My favorite reference for point-free topology is the very new book.

*Frames and Locales: Topology Without Points* by Picado and Pultr.

This book is an excellent book for those who want to learn about point-free topology for the first time and as a reference for those who are already familiar with point-free topology.

As for recent results in point-free topology, I have recently been researching a duality in point-free topology. My new duality represents all zero-dimensional frames as Boolean algebras along with specified least upper bounds.

We therefore define a Boolean admissibility system to be a pair $(B,\mathcal{A})$ such that $\mathcal{A}$ is a subset of the powerset $P(B)$ that satisfies the following properties.

If $R\in\mathcal{A}$, then $R$ has a least upper bound.

$\mathcal{A}$ contains each finite subset of $P(B)$

If $R\in\mathcal{A},S\subseteq B,S\subseteq\downarrow\bigvee R=\{a\in B|a\leq\bigvee R\}$ and $R$ refines $S$(i.e. for each $r\in R$ there is an $s\in S$ with $r\leq s$), then $S\in\mathcal{A}$ as well.

If $R\in\mathcal{A}$ and $R_{r}\in\mathcal{A},\bigvee R_{r}=r$ for $r\in R$, then $\bigcup_{r\in R}R_{r}\in\mathcal{A}$

If $R\in\mathcal{A}$, then $\{r\wedge a|r\in R\}\in\mathcal{A}$ for each $a\in B$.

Property $1$ states that $\mathcal{A}$ is a collection of least upper bounds and properties $2-5$ state that $\mathcal{A}$ contains all sets with least upper bounds that you would want to include. For instance, in a Boolean algebra you would always want to include the least upper bound of a finite set. Axioms $2-5$ get rid of all the trivial differences between Boolean admissibility systems. A Boolean admissibility system $(B,\mathcal{A})$ is called subcomplete if whenever $R\cup S\in\mathcal{A}$ and $r\wedge s=0$ whenever $r\in R,s\in S$, then $\bigvee R$ exists.

I recently proved that the category of Boolean admissibility systems is equivalent to the category of all pairs $(L,A)$ such that $L$ is a frame and $A$ is a Boolean sublattice of $L$ which is a "basis" for $L$(i.e. $A$ is a sublattice of $L$ consisting of complemented elements where each element in $L$ is the join of elements in $A$). This equivalence of categories restricts to an equivalence between the category of all zero-dimensional frames and subcomplete Boolean admissibility systems.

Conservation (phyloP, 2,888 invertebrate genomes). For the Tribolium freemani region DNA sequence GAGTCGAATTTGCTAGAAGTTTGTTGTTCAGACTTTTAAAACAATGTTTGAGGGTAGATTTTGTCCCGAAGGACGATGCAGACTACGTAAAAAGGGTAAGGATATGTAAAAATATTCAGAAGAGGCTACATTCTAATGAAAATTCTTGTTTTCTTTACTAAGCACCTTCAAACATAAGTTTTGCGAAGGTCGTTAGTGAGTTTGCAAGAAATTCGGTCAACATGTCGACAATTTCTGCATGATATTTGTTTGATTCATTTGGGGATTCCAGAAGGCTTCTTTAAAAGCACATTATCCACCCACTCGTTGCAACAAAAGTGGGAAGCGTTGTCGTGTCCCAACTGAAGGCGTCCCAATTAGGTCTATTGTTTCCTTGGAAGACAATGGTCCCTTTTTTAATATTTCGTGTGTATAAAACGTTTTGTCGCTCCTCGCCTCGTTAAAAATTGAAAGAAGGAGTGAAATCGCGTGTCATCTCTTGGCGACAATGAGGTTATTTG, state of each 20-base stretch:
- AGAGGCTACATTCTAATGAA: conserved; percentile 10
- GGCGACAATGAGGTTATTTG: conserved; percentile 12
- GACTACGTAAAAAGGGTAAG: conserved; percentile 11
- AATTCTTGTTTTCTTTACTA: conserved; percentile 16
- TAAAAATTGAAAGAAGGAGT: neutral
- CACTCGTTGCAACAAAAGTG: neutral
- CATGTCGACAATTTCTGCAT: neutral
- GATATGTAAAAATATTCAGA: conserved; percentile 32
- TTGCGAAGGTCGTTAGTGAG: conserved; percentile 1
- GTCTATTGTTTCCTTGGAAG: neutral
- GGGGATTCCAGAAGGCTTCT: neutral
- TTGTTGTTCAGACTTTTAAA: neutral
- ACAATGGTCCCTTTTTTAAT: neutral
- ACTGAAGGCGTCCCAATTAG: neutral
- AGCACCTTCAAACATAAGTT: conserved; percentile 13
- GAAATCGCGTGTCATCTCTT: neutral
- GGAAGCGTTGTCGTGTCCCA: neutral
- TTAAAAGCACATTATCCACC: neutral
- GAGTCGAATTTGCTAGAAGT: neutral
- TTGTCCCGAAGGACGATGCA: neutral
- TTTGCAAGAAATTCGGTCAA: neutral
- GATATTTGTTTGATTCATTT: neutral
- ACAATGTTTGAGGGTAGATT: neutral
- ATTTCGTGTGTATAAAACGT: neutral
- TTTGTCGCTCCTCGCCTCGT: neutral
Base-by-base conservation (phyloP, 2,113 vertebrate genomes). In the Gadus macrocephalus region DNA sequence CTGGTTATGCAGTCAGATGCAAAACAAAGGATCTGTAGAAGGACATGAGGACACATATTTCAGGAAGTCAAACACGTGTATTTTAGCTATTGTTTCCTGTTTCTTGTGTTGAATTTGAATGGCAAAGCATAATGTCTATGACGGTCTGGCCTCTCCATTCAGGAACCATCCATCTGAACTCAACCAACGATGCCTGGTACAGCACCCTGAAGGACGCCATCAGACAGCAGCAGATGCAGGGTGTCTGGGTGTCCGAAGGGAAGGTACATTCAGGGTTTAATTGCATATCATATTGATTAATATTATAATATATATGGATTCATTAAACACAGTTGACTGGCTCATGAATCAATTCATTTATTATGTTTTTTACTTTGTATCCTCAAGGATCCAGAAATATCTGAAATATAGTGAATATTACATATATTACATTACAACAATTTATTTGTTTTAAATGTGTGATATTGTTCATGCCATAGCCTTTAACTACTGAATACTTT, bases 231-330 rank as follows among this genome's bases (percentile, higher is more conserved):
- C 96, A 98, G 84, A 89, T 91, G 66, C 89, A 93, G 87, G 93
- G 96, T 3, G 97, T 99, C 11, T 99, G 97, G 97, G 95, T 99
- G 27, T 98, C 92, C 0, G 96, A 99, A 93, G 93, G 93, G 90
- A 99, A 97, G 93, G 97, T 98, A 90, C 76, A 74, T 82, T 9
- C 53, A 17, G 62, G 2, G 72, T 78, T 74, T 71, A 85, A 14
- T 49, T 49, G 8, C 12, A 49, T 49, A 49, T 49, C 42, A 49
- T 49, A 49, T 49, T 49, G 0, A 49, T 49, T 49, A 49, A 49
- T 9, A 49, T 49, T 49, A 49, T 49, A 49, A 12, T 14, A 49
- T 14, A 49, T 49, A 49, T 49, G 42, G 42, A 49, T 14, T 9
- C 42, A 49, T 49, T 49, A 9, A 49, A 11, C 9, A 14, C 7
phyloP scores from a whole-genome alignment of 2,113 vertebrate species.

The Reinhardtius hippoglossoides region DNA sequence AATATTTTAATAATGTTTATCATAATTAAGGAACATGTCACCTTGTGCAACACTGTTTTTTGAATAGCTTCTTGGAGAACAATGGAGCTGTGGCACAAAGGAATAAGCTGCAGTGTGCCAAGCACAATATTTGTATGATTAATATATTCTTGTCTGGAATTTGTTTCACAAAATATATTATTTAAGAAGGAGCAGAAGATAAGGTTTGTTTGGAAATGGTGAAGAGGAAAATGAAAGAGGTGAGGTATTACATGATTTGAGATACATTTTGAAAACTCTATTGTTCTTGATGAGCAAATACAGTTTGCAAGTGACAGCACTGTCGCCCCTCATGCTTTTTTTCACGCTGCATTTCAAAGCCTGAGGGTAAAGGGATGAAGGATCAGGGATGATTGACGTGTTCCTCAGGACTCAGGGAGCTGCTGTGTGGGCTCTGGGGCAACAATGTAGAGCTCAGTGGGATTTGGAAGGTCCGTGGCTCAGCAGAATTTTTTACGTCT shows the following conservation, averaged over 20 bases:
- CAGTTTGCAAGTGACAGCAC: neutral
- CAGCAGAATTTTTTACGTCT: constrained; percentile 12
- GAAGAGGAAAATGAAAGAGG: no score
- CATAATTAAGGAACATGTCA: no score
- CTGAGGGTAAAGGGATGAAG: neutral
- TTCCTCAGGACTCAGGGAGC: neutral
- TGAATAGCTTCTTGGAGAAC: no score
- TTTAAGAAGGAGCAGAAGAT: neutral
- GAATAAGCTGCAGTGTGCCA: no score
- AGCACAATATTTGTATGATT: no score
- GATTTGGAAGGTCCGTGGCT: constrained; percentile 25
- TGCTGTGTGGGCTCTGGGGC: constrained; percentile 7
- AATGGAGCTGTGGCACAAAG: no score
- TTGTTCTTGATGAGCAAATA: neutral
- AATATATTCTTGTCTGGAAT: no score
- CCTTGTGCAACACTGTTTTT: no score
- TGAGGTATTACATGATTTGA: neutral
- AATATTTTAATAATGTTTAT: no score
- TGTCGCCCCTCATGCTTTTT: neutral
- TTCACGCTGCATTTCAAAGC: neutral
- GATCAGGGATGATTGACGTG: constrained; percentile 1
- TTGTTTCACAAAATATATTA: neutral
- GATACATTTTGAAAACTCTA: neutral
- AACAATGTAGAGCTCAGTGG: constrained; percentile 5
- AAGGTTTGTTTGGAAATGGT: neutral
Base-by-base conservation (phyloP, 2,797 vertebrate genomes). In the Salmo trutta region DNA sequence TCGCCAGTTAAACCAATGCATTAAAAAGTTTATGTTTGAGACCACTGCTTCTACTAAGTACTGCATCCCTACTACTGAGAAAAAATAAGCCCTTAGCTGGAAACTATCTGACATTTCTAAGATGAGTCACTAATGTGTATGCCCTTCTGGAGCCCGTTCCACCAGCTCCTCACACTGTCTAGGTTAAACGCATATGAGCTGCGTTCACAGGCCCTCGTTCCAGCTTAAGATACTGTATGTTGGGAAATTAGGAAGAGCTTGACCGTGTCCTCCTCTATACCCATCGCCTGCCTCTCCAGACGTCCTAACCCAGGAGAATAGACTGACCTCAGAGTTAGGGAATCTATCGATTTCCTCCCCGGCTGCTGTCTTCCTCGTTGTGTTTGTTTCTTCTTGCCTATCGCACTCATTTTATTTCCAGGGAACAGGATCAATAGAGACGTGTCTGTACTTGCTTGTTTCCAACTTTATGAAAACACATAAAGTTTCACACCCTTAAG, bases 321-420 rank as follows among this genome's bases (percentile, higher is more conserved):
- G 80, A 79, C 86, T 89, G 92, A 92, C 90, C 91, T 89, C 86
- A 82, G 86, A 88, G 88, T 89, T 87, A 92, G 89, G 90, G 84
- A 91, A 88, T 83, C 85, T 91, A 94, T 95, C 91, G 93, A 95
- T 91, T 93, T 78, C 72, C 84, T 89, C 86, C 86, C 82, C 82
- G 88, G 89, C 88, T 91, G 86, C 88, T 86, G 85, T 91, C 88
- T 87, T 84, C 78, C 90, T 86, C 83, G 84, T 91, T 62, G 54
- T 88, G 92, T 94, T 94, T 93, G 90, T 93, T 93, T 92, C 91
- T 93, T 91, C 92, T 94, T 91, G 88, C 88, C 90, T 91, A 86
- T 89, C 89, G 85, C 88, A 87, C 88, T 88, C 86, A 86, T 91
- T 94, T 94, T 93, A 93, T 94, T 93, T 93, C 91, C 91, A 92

With this duality, I was able to characterize point-free topological properties in terms of the corresponding Boolean admissibility systems. These properties include ultraparacompactness, ultranormality, $\kappa$-compact zero-dimensional frames(where $\kappa$ is a cardinal), extremally disconnected frames(as Boolean admissibility systems which are complete Boolean algebras), Lindelof $P$-frames(as $\sigma$-complete Boolean algebras), and other properties.

This result does not have as much of a pointed analogue since very rarely does a Boolean admissibility system correspond to zero-dimensional space (i.e. a spatial zero dimensional frame). The Boolean admissibility systems that correspond to topologies are precisely the subcomplete Boolean admissibility systems $(B,\mathcal{A})$ where each ideal closed under taking least upper bounds in $\mathcal{A}$ can be extended to a maximal ideal closed under taking least upper bounds in $\mathcal{A}$. This property can be characterized by a very strong distributivity property and very few Boolean admissibility systems satisfy this property.

I should also note that one can represent any pair $(L,A)$ where $L$ is a frame and $A$ is a "basis" for $L$ as the poset $A$ along with specified least upper bounds. Unfortunately, even though this setting is more general, I have not yet found a way to represent any separation axioms in terms of posets with specified least upper bounds.

Sheaves in Geometry and Logicand Peter Johnstone’sTopos Theory(the old 1971 book, not theElephant) both include some very good bits of exposition on locale theory, though unfortunately (if you’re mainly interested in just the locales, not the toposes) they’re a bit buried among all the topos theory. I actually found those both more helpful than theStone Spacesbook, on the whole. $\endgroup$ – Peter LeFanu Lumsdaine Feb 1 '11 at 22:04